Alan Sokal's coup (THES, June 7) should be applauded. But in the interest of the "evidence and logic" he upholds, may I point out that it does not follow from his exposure of a widespread and lazy-minded epistemic relativism that there is no genuine article.
That conclusion, which Sokal unfortunately accepts, is itself sloppy. It also plays into the hands of a powerful campaign, which includes the work of Gross and Levitt (whom he applauds), to discourage critical questioning and any democratic control of science.
I do not believe that any serious and responsible philosopher has contradicted Sokal's checklist of "obvious truths", as far as it goes: that "there is a real world; its properties are not merely social constructions; facts and evidence do matter". The problem is that this does not go very far. A real world does not guarantee a single set of truths about it. If there is no construal of its properties that does not incorporate particular social, moral and intellectual perspectives, then there is no perfect template against which some construals can be "mere" social constructions. And of course facts and evidence matter; but they can only matter within certain sets of discursive traditions, assumptions and conditions.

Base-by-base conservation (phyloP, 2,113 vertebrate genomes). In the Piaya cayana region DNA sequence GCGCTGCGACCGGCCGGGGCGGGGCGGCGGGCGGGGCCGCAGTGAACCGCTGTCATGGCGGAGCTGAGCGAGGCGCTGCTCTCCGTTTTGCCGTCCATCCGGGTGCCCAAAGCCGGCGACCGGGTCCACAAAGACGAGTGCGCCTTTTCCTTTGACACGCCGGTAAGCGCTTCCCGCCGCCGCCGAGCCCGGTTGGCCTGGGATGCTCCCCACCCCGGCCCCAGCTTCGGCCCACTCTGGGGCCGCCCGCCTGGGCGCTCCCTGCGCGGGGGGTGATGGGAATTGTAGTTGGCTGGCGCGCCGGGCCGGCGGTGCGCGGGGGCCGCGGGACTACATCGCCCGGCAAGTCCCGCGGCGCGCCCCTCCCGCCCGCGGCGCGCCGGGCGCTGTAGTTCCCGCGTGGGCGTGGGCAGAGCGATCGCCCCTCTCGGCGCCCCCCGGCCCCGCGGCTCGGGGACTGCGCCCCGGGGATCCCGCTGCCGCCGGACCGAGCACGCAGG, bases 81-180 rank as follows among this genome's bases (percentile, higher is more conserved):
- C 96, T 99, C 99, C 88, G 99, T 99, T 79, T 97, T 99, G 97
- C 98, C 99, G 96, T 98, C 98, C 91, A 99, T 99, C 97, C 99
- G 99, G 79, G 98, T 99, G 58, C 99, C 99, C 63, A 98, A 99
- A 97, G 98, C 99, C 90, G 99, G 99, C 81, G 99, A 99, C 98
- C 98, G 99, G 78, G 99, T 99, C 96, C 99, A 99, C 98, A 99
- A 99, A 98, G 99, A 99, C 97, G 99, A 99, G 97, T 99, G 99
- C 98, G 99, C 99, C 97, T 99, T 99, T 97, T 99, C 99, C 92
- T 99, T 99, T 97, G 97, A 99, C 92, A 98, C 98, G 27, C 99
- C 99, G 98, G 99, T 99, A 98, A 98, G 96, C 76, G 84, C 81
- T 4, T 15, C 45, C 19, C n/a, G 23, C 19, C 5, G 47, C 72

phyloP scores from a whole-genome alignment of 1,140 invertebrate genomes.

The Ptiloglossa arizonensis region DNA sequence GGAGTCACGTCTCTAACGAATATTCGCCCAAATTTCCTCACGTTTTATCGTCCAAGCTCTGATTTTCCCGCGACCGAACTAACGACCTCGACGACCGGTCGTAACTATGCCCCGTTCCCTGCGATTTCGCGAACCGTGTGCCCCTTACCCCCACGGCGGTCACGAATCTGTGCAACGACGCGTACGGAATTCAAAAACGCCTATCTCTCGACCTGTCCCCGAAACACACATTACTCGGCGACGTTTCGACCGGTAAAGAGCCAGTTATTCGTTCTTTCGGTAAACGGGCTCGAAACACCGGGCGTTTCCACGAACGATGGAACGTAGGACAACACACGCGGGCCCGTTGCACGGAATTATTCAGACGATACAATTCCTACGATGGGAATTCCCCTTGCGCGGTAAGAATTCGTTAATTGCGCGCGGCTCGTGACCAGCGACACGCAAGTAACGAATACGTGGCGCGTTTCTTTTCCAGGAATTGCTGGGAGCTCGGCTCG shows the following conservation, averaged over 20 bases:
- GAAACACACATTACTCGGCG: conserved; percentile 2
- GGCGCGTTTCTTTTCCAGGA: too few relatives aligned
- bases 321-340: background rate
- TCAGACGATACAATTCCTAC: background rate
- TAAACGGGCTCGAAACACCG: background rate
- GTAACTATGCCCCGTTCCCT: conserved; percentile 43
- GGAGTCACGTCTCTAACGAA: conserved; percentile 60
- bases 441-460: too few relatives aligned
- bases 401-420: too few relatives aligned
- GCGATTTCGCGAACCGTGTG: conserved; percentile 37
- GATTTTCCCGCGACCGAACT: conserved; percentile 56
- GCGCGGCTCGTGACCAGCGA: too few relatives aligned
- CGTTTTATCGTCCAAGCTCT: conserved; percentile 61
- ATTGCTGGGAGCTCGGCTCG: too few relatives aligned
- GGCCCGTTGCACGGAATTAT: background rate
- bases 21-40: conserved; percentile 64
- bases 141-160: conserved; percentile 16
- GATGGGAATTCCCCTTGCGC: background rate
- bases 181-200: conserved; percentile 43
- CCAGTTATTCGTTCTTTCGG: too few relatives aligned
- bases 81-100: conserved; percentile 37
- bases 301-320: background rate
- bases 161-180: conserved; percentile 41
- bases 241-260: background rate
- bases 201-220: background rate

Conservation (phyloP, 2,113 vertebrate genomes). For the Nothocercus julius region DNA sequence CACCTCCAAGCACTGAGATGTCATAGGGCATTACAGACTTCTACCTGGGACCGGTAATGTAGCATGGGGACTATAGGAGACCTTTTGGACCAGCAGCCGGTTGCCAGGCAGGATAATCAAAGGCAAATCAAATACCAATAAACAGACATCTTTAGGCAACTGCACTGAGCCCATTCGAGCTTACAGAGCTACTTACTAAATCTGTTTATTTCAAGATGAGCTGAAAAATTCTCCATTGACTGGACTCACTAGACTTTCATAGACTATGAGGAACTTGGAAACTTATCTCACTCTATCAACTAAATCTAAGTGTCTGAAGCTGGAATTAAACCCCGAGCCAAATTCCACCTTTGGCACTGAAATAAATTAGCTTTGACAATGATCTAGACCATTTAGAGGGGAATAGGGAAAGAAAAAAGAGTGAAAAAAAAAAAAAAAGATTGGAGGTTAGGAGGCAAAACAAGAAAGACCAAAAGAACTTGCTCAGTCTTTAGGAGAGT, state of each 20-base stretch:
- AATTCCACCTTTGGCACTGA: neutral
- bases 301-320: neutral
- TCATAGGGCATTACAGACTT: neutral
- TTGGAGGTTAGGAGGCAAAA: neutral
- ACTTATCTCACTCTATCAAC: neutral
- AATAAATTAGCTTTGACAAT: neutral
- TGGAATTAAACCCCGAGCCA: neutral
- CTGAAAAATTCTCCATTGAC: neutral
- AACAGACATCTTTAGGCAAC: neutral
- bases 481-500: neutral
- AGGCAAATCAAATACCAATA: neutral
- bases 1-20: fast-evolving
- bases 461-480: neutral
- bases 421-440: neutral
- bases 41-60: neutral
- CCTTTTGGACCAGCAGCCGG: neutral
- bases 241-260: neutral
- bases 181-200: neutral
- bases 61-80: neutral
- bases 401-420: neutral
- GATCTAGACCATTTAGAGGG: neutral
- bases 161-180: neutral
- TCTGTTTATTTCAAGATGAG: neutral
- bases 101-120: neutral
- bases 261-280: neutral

If Sokal wants to return to "obvious truths", these are some which his discussion is the worse for omitting. And I cannot vouch for Derrida, but he could have found them in the works of Paul K. Feyerabend, Barbara Herrnstein Smith or Ernesto Laclau and Chantal Mouffe. What he will not find in any of them is the kind of sloppy vulgar relativism that he seems to think his experiment has shown is the only kind that exists.
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